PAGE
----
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Community Foundation: Sponsor a Spark

As with many businesses and charities across the globe, Bristol Bears Community Foundation continues to face a number of challenges as a result of the COVID-19 pandemic.

The lockdown period saw little income for the charity, with future funding also set to be cut by 30% during the new academic year. One of the programmes set to be hit the hardest is ‘Bright Sparks’ - a sport-based education and intervention programme that uses the unique values and ethics of rugby union to engage with and educate some of the most disaffected young people from areas of Bristol recognised as the 10% most deprived areas in the country.

We need some support…

Bristol is a city of geographical inequality and poverty with clear evidence that the place we live or are born will likely dictate our life chances. Bristol has 41 areas listed as the 10% most deprived in England, including three areas recognised as being the most deprived 1% in the country.

15% of Bristol residents live in the 10% most deprived areas of England, 18,900 of which are children and young people. Disadvantaged young people in Bristol are less likely to achieve in education when compared to their peers. Worryingly, this gap is increasing. Bright Sparks addresses a need by challenging the associated underachievement by those who come from low social economic and vulnerable groups.

The foundation has seen many of the typical grant funds that usually supports its work diverted to support those most affected by the impact of COVID-19. This has created an issue however for existing programmes such as Bright Sparks which already address the growing need around inequality. During the last three years, 90% of young people we have worked with are classed as disadvantaged. Not delivering these types of community programmes will only exasperate the challenges faced by young people and their families.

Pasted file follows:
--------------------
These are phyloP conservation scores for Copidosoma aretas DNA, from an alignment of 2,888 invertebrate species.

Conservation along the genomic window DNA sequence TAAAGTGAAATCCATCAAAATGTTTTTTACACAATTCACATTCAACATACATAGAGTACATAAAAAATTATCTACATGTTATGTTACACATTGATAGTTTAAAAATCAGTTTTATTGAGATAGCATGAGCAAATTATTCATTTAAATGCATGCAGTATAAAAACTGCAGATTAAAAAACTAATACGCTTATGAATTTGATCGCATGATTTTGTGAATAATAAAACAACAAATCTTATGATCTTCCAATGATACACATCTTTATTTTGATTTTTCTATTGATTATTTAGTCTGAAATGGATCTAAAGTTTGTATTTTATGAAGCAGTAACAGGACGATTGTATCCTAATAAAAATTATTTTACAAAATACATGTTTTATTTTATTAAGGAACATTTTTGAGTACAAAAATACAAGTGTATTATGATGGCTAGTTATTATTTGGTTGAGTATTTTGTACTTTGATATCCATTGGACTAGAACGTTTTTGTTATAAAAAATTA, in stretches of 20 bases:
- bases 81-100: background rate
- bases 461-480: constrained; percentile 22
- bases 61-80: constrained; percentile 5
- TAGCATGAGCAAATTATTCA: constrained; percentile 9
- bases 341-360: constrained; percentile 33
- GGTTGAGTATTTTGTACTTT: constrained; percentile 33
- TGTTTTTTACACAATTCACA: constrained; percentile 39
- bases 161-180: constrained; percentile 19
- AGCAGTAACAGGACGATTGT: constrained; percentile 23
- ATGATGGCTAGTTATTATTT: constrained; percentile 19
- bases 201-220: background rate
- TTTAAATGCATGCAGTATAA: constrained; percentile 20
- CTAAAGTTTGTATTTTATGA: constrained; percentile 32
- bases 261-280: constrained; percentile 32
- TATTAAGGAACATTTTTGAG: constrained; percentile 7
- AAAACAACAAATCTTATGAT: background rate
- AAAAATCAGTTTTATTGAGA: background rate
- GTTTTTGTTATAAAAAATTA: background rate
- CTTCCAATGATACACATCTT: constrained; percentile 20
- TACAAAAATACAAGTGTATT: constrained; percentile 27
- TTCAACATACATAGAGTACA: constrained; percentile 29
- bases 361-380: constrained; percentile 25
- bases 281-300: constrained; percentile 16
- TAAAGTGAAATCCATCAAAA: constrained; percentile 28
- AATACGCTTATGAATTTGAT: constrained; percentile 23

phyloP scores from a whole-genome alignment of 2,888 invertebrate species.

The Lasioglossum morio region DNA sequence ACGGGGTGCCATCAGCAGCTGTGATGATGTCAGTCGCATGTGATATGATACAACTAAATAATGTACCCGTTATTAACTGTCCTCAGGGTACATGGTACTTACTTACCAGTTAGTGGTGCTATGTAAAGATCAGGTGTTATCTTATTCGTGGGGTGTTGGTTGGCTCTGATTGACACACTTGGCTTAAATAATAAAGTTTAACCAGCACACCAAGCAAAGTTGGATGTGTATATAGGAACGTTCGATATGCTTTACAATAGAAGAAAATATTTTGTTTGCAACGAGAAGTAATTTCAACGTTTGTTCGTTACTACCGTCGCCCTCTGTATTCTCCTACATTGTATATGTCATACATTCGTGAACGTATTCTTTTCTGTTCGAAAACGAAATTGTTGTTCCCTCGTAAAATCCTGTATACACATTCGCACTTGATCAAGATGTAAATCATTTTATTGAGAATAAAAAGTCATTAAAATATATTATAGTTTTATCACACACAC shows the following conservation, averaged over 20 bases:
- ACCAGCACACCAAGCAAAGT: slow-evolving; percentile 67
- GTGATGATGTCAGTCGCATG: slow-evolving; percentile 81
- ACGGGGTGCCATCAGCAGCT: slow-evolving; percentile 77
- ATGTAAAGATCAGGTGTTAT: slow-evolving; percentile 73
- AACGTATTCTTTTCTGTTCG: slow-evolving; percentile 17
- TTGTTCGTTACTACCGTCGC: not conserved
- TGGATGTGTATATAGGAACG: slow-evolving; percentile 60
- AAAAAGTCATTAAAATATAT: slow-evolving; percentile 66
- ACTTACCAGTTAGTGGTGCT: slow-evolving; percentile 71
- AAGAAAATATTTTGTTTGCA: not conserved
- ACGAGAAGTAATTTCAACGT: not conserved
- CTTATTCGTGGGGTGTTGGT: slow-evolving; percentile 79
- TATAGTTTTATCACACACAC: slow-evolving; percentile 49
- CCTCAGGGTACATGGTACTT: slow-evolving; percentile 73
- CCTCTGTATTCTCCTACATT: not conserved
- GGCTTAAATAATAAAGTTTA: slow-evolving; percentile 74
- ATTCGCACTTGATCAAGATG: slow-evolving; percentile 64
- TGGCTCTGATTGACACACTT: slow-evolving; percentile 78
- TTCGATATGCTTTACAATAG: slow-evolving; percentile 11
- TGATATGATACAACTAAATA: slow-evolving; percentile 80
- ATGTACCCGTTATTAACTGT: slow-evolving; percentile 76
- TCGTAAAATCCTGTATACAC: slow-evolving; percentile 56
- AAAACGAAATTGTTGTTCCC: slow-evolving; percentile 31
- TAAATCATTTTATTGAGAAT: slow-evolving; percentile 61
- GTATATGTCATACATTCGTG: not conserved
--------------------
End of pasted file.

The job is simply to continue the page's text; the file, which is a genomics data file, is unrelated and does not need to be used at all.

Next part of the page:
As a result, we are appealing for local businesses to ‘Sponsor a Spark’ and change a young person’s life for as little as £400.

Find out more about the Community Foundation and Bright Sparks below:

Bright Sparks programme

‘Bright Sparks’ is a sport-based education and intervention programme that uses the values and ethics of rugby union to effectively engage and educate some of the most disaffected young people from the most disadvantaged areas of Bristol. We also work with young people that are identified by a number of agencies as being at risk from issues such as permanent exclusion, anti-social behaviour and potential imprisonment.

The Bright Sparks programme continues to evolve from its inception 12 years ago as a programme that has proven success in engaging with some of the most disaffected young people in our region. Bright Sparks provides young people with the opportunity to learn new skills, gain a qualification, and realise the importance of education to their futures. As a result of engaging with the programme, young people understand that if they commit and work towards achieving their goals, they can be successful.

About the Community Foundation

Bristol Bears Community Foundation is Bristol Bears’ award-winning charity, delivering programmes that are proven to change the lives of people across the region. The registered charity works with over 8,000 people from the local community each year and is regularly recognised for its work on a national scale, winning ten Parliamentary Awards since 2008.